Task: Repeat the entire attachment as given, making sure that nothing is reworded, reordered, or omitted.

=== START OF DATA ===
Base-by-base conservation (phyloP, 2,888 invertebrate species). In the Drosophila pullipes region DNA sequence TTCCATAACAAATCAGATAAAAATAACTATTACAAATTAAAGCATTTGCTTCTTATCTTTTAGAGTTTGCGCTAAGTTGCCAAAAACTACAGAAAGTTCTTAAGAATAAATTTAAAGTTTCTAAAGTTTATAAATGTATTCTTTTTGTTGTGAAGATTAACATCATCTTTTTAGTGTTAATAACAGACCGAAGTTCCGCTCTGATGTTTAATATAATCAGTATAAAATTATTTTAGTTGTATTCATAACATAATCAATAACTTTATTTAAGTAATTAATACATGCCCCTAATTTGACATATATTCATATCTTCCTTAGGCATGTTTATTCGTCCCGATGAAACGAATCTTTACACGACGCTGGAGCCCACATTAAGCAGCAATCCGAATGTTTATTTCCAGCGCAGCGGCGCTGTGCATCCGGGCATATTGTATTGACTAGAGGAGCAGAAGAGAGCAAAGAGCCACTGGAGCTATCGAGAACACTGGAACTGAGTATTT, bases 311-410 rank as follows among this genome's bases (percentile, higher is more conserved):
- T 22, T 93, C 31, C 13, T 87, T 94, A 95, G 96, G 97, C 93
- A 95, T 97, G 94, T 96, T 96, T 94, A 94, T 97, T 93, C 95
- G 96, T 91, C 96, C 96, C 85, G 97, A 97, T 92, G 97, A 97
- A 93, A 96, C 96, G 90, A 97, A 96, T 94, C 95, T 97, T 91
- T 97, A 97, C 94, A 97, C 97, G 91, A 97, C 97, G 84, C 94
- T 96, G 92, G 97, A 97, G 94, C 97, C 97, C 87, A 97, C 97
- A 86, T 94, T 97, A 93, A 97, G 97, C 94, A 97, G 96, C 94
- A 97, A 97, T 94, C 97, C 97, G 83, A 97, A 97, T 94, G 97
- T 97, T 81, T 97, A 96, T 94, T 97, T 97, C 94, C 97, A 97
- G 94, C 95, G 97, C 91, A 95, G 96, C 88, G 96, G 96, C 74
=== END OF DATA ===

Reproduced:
Base-by-base conservation (phyloP, 2,888 invertebrate species). In the Drosophila pullipes region DNA sequence TTCCATAACAAATCAGATAAAAATAACTATTACAAATTAAAGCATTTGCTTCTTATCTTTTAGAGTTTGCGCTAAGTTGCCAAAAACTACAGAAAGTTCTTAAGAATAAATTTAAAGTTTCTAAAGTTTATAAATGTATTCTTTTTGTTGTGAAGATTAACATCATCTTTTTAGTGTTAATAACAGACCGAAGTTCCGCTCTGATGTTTAATATAATCAGTATAAAATTATTTTAGTTGTATTCATAACATAATCAATAACTTTATTTAAGTAATTAATACATGCCCCTAATTTGACATATATTCATATCTTCCTTAGGCATGTTTATTCGTCCCGATGAAACGAATCTTTACACGACGCTGGAGCCCACATTAAGCAGCAATCCGAATGTTTATTTCCAGCGCAGCGGCGCTGTGCATCCGGGCATATTGTATTGACTAGAGGAGCAGAAGAGAGCAAAGAGCCACTGGAGCTATCGAGAACACTGGAACTGAGTATTT, bases 311-410 rank as follows among this genome's bases (percentile, higher is more conserved):
- T 22, T 93, C 31, C 13, T 87, T 94, A 95, G 96, G 97, C 93
- A 95, T 97, G 94, T 96, T 96, T 94, A 94, T 97, T 93, C 95
- G 96, T 91, C 96, C 96, C 85, G 97, A 97, T 92, G 97, A 97
- A 93, A 96, C 96, G 90, A 97, A 96, T 94, C 95, T 97, T 91
- T 97, A 97, C 94, A 97, C 97, G 91, A 97, C 97, G 84, C 94
- T 96, G 92, G 97, A 97, G 94, C 97, C 97, C 87, A 97, C 97
- A 86, T 94, T 97, A 93, A 97, G 97, C 94, A 97, G 96, C 94
- A 97, A 97, T 94, C 97, C 97, G 83, A 97, A 97, T 94, G 97
- T 97, T 81, T 97, A 96, T 94, T 97, T 97, C 94, C 97, A 97
- G 94, C 95, G 97, C 91, A 95, G 96, C 88, G 96, G 96, C 74